Saturday, August 22, 2015

Dog Days

Last month, if you happened to glance at the southeastern horizon at dawn, before the sky was bleached by daylight, you'd have seen a bright star rising. In Greek mythology, Sirius, the brightest star in the northern night sky, was the Dog Star, the canine companion of Orion the trophy hunter (he once bragged he'd kill every animal on Earth). The fact that the star rose together with the sun at the hottest time of the year led ancient Greeks to suppose that Sirius was responsible for that heat. Hence, the dog days of summer - a classic instance of confusing correlation with causation. Reality is, as always, stranger and more interesting than superstition. In the nineteenth century, Sirius was found to be in fact a double star. The previously unseen companion is a white dwarf, a fantastically dense object held up against the crush of gravity by an exotic quantum mechanical effect.

Thoughts of ancient superstitions and modern physics flitted through my head as I sweated up the trail above the Bugaboo glacier. Ian and I had waited until late afternoon to start hiking but to little avail. The sun might have started down from its zenith, but down among the trees and bushes the air lay warm and still. The dog days of summer indeed. Finally, some ways above the ladder ("Good training for the Second Step on Everest," I quipped), we emerged from the stuffy greenery into a light breeze. My sweat-soaked shirt felt cold and clammy against my back as I shouldered my pack after a quick snack for the remaining half-hour grind to Applebee.

"This wasn't in the forecast," I complained early next morning. Sirius, and even the sun for that matter, were hidden by dark clouds trailing ragged tendrils of rain. A few heavy drops spattered ominously on the granite slab where we sat eating breakfast; thunder murmured in the distance. Suddenly unsure, we lingered over banana bread and cowboy coffee, before a few patches of blue sky enticed us out of camp. It was a good call: by the time we were stumbling up the melted-out rubble of the Crescent Glacier, the east face of Snowpatch Spire glowed in the sun. Our toes, cold from kicking into snow down in the moat, quickly warmed up on the blindingly white granite of the rock scar at the base of what used to be Deus Ex Machina and was now Welcome to the Machine.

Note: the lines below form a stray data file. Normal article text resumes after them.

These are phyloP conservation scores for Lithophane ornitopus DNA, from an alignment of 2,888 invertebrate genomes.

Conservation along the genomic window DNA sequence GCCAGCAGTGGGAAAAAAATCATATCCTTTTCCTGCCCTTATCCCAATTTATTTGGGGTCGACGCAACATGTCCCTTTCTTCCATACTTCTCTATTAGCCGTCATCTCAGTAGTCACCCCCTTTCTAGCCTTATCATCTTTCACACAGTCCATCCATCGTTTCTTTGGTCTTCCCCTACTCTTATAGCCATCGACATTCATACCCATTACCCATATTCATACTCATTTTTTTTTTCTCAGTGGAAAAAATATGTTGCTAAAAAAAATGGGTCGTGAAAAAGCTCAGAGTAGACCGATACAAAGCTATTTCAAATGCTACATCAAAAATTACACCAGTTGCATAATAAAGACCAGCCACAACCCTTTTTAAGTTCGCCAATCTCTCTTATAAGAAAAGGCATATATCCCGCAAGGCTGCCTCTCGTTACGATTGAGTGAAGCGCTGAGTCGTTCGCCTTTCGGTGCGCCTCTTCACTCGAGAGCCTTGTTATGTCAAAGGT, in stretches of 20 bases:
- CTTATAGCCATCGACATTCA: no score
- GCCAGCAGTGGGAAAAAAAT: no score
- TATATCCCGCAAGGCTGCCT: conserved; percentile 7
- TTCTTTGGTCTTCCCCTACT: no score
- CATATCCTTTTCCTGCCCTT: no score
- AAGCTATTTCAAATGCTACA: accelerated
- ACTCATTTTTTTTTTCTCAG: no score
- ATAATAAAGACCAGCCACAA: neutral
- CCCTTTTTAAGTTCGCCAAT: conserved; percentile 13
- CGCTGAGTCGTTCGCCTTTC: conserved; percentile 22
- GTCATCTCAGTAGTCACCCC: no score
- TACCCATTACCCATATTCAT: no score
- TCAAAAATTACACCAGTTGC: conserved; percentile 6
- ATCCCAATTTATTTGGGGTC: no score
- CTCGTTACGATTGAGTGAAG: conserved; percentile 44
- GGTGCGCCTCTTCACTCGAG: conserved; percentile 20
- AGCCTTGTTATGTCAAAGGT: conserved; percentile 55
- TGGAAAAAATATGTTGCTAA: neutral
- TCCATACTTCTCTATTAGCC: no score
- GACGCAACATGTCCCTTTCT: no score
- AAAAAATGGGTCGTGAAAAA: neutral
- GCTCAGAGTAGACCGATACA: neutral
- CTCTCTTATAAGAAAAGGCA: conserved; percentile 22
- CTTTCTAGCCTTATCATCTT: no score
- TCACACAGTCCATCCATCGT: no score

The following morning we slept in and didn't emerge from our bags until the morning sun had turned the tent into a sauna. The evening before, an off-route ramp that went nowhere, along with lengthening shadows in the valley, had turned us around a couple of pitches from the summit ridge. Still, with ten pitches of sustained climbing to get to that point, we felt like we'd earned a lazy start to the day. A black tea, a coffee, then another coffee, while we sorted gear for a cragging day on Eastpost Spire. Finally, after a couple of hours, we got enough caffeine flowing through our veins to motivate us for the fifteen-minute approach. We picked up the packs, then put them down again. The sky, a flawless blue just an hour earlier, was now the dull white of a cataract. To the west, over the ruin of the Bugaboo-Snowpatch col, dark storm clouds built by the minute.

"I think we should pack up and head down," Ian voiced what we were both thinking. A few minutes earlier we'd been casually packing to go climbing. Now, as the first drops came down, borne on gusts of wind, we frantically dumped out the gear, balled up the tent and stuffed in the sleeping bags. Fifteen minutes later, as we headed down the trail, the skies opened up while thunder cracked between the spires. "Good timing, eh?" we congratulated ourselves. On the drive home, we cranked up the heat rather than the air conditioning. The dog days of summer were over.

Ian below the east face of Snowpatch Spire, one of the finest alpine crags around.

Ian starts up the first pitch of Welcome to the Machine out of the moat...

... and comes up the steepening ramp of the second pitch.

The fourth pitch has a bit of everything, even a deadpoint for those whose crack-climbing technique isn't up to snuff. Photo: Ian Welsted.

Yours truly starts up the seventh pitch. Higher, perfectly spaced fingelocks lead up an overhanging dihedral. It doesn't get much better than that. Photo: Ian Welsted.

For inspiration, we were treated to the Matt-and-Will show on the Tom Egan Memorial Route. Photo: Ian Welsted.

Ian comes up the "enduro" ninth pitch...

... and begins the fists section of the tenth.

From high on the east face, we look down on Applebee enjoying the last of the day's sunshine.

The following morning the sun's nowhere to be seen as we leave the nearly deserted campground.

Saturday, July 25, 2015

Himalayan snapshots

The last time I wrote a post for this blog, I was on a 13-hour flight from Vancouver to Guangzhou, the second of the three flights taking me from Calgary to Kathmandu. A great deal happened since then, most of it unexpected. Was the Nepal earthquake a black swan event? Or was it merely an instance of Russell's turkey? I suppose it's a matter of perspective.